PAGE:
Housing Court 15: “Rent Was Paid, So Why the Eviction Notice?”

This piece, “Down the Rabbit Hole in a Rental War,” appeared in the Metropolitan Section of the Sunday March 10, 2013 New York Times. It was written, and experienced, by Charanna Alexander, a news assistant at the NYT.

I found the piece bothersome for a whole number of reasons.

Charanna Alexander and a roommate rented an apartment in Harlem, an apartment she calls her “dream.” A few months ago, she and her neighbors saw a notice from the city marshal reading, “You may be evicted without further notice, on the sixth business day after the date of this notice.”

They had all been paying rent regularly, as she reports but, “Unwittingly, we had landed in the middle of a New York real estate drama, Kafka-esque in nature…”

Her supposed landlord, to whom they had been paying their rent, hadn’t been making his own rent payments to his landlord, the person or company who actually owned the building. Indeed, their “landlord’s” lease had been terminated a full year before the tenants received that potential eviction notice.

Here’s what I’m finding bothersome about Ms. Alexander’s experience. Although she evidently researched the situation for her piece, she herself and her fellow tenants did not immediately go to Housing Court upon reading that marshal’s notice.

Why not? Clearly, she didn’t know about Housing Court. And why would she? Most of us middle class city residents don’t know about Housing Court. I learned about it only because I have a real estate lawyer whose practice often takes her into Housing Court.

I’ve been thinking a lot about this. Shouldn’t there be a better informational route to all of us about not only Housing Court but the other City court resources?

Yes, there are good New York State and City court web sites (under Sites of Interest on my own home page, there are links to the NYS Unified Court System and the Housing Maintenance Code, which offers a link to Housing Court), but how would a tenant in Ms. Alexander’s scary position know to get into them?

Which is one reason I hope my series on Housing Court has helped.

I’m also troubled by Ms. Alexander’s narrative about her experience once she did get to Housing Court. First, she says “we got nowhere.” She says that a clerk on the first floor sent her to the third floor and then she was sent back to the first floor, to the legal aid bureau where she was given what to me sounds like bad advice.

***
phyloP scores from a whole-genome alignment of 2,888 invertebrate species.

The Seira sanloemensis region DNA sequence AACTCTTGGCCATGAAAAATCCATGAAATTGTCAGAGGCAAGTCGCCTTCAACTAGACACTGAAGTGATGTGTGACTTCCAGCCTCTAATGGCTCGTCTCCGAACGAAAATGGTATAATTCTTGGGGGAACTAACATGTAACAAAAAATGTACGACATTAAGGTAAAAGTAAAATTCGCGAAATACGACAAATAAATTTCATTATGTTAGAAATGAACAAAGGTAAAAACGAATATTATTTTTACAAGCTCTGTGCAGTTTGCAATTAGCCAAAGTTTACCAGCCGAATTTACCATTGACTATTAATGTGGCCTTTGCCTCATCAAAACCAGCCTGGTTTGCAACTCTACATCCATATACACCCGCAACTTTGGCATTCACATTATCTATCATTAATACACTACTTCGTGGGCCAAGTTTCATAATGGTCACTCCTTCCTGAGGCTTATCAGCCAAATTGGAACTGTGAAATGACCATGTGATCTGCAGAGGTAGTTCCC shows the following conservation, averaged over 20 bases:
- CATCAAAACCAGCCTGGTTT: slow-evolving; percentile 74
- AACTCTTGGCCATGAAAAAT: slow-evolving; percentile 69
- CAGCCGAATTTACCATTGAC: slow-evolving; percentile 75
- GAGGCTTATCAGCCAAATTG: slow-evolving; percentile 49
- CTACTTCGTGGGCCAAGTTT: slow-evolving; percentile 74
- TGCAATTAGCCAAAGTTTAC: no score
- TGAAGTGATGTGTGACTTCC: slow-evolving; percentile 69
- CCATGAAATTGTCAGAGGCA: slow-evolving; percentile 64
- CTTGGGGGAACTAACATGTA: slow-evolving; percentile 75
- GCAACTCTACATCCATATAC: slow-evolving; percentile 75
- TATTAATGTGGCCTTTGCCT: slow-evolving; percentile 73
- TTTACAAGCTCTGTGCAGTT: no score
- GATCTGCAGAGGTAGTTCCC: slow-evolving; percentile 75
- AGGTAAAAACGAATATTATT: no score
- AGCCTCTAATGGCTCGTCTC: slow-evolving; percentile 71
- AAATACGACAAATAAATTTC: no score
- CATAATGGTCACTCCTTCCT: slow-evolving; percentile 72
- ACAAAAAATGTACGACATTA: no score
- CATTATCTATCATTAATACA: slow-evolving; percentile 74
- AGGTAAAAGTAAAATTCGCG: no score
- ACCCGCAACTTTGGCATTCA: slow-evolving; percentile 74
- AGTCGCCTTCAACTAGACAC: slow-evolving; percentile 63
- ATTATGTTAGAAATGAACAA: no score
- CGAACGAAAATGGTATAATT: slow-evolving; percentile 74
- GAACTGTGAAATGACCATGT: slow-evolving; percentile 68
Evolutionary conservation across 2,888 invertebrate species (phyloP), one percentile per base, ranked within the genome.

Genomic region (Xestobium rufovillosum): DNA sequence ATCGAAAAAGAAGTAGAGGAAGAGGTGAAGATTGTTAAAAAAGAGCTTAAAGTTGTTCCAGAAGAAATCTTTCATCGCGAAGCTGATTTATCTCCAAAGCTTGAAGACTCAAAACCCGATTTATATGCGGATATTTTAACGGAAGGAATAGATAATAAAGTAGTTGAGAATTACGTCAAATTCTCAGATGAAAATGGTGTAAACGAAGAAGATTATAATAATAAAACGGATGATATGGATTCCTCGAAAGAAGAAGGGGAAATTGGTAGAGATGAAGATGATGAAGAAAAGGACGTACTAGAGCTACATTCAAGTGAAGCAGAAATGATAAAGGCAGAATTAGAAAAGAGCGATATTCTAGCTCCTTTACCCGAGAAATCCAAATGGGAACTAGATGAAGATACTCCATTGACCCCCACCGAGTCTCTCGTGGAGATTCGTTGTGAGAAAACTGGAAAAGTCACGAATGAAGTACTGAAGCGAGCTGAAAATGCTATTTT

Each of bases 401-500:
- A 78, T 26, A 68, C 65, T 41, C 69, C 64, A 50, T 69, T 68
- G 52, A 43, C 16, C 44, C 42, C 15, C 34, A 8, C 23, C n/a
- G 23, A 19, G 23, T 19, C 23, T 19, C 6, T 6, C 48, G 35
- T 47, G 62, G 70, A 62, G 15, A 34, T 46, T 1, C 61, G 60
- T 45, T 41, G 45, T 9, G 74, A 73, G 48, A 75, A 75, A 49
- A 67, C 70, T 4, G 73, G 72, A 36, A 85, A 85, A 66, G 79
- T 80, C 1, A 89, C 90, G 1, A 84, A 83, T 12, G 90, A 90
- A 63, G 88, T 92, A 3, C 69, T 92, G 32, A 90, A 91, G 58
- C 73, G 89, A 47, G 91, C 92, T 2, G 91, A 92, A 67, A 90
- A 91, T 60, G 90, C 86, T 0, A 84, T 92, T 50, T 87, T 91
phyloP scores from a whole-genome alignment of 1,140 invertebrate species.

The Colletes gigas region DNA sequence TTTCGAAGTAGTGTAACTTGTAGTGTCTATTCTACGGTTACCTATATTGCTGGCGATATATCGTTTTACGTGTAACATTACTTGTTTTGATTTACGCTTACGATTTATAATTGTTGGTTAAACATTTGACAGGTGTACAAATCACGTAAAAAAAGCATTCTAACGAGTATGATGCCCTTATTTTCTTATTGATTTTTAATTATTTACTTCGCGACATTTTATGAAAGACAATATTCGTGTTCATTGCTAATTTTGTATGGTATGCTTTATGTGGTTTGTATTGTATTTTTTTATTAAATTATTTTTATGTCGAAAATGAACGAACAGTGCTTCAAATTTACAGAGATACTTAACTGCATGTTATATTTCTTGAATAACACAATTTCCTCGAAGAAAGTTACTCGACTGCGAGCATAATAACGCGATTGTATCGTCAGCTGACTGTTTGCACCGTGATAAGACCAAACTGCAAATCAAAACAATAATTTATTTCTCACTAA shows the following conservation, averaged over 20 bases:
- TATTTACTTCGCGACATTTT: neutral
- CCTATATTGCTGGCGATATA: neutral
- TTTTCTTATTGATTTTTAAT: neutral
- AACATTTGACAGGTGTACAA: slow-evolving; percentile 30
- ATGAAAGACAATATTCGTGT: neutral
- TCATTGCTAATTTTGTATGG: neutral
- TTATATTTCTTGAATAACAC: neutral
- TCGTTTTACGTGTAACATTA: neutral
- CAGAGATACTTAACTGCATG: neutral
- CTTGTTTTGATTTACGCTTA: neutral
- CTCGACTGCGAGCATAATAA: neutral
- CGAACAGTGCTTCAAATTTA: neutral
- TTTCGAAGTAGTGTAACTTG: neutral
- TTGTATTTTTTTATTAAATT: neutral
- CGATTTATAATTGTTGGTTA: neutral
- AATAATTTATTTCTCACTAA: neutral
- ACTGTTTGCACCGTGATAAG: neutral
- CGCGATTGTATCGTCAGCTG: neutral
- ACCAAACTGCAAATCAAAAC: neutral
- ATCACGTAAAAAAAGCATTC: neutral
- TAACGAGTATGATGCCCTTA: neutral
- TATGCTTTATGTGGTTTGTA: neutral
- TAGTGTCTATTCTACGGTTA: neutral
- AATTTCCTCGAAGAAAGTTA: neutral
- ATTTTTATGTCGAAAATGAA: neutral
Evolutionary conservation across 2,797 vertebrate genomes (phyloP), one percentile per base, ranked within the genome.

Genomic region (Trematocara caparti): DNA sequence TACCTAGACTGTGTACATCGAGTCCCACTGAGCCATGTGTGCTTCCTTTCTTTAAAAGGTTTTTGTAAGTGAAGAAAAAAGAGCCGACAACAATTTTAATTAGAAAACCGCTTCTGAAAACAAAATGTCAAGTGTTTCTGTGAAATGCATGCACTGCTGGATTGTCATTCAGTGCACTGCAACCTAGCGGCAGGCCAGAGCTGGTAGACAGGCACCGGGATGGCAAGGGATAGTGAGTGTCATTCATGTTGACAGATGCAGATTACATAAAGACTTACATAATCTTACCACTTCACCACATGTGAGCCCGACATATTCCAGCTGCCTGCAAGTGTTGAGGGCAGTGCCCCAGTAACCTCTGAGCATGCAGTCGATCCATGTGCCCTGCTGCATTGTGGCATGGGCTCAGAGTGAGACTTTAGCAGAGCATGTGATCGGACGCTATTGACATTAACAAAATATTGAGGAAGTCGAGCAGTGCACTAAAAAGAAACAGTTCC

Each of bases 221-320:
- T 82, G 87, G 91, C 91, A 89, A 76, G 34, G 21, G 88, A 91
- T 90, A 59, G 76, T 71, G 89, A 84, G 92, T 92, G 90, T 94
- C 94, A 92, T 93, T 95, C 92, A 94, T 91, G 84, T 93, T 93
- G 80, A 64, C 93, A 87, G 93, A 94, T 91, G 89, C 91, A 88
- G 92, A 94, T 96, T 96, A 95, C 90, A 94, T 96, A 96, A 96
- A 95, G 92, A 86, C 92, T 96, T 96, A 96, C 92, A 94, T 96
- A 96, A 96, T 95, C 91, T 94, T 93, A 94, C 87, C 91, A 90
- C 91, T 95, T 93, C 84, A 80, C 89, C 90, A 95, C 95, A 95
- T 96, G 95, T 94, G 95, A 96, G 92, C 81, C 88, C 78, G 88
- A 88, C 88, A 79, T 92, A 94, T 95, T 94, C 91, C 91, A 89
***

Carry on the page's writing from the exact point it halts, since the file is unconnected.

But because I’ve spent a lot of time down there, I know that the Housing Court clerk’s office is on the second, not the third floor. And there are free advisers at a table who, it’s my observation, spend a great deal of time with each person who asks for advice. I can’t imagine one of them telling anyone to “Like I told the lady that was here before you, I suggest you collect all of your valuable items, especially your important documents, and move them to a storage unit.” Or that they would probably be evicted on Thursday and might never see their belongings again if the landlord hadn’t paid his debt.

Because, in Housing Court, as in most other courts, disastrous things like that just don’t happen that fast, and without hearing from the affected tenants. Providing, of course, that the affected tenants know to go to Housing Court. Which is not as confusing as Ms. Alexander relates.

Ms. Alexander says she and her roommate were then sent back to the third floor (I’m still wondering about that) and saw a guy named Steve. Who gave them good advice about filling out, filing and serving an Order to Show Cause so they could go before a judge and explain their situation.

A few days later they appeared in court and met the new landlord’s lawyer who reassured them there was no intention of evicting the tenants. Together, they drafted “an agreement stating that we would be allowed to stay even though our landlord was being evicted.” They all signed it, as did the judge.

The big lesson I’ve learned from Ms. Alexander’s experience is … well, there are a lot of big lessons. For one thing, I now understand that no one should sign a lease without confirming who owns the building one is about to rent in.

But the big lesson is: if you have any problem involving your residency and residence, go down to Housing Court, at 111 Centre Street, the second floor and pick up the numerous Housing Court booklets.

Maybe everyone who signs a lease — as a renter or even as a purchaser of a co-op — in the City of New York should be given, along with the lease, those Housing Court booklets.

As Tom Lehrer sang (this was long before the Boy Scouts made themselves pariahs), “Be prepared, that’s the Boy Scouts marching song.”

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